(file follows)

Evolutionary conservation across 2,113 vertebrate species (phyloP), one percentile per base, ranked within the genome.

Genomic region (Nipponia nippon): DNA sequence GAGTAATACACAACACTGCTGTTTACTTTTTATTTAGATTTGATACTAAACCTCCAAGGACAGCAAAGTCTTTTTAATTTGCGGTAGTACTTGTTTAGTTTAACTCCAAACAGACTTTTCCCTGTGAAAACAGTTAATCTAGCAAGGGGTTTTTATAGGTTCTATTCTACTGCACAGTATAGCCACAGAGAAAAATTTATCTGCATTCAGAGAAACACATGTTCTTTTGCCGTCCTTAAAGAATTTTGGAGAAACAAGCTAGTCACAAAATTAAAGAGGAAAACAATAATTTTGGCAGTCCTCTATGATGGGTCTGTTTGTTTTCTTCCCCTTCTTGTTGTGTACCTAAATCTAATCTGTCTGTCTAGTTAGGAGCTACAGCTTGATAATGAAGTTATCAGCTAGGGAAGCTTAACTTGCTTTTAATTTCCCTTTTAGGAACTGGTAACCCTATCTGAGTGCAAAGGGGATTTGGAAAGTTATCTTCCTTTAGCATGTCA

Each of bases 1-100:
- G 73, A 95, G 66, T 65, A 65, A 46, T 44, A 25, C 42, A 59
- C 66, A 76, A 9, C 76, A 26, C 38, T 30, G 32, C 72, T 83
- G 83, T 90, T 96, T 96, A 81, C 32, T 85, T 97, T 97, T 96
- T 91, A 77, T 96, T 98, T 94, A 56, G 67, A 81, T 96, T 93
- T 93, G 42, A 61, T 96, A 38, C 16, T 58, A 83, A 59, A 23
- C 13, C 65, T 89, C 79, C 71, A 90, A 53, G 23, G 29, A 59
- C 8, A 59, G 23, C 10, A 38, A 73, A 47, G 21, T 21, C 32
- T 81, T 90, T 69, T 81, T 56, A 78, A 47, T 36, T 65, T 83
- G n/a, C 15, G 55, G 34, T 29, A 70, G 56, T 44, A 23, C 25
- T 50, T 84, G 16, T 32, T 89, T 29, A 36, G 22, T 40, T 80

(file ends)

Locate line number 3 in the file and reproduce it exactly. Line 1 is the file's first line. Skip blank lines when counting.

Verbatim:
Each of bases 1-100: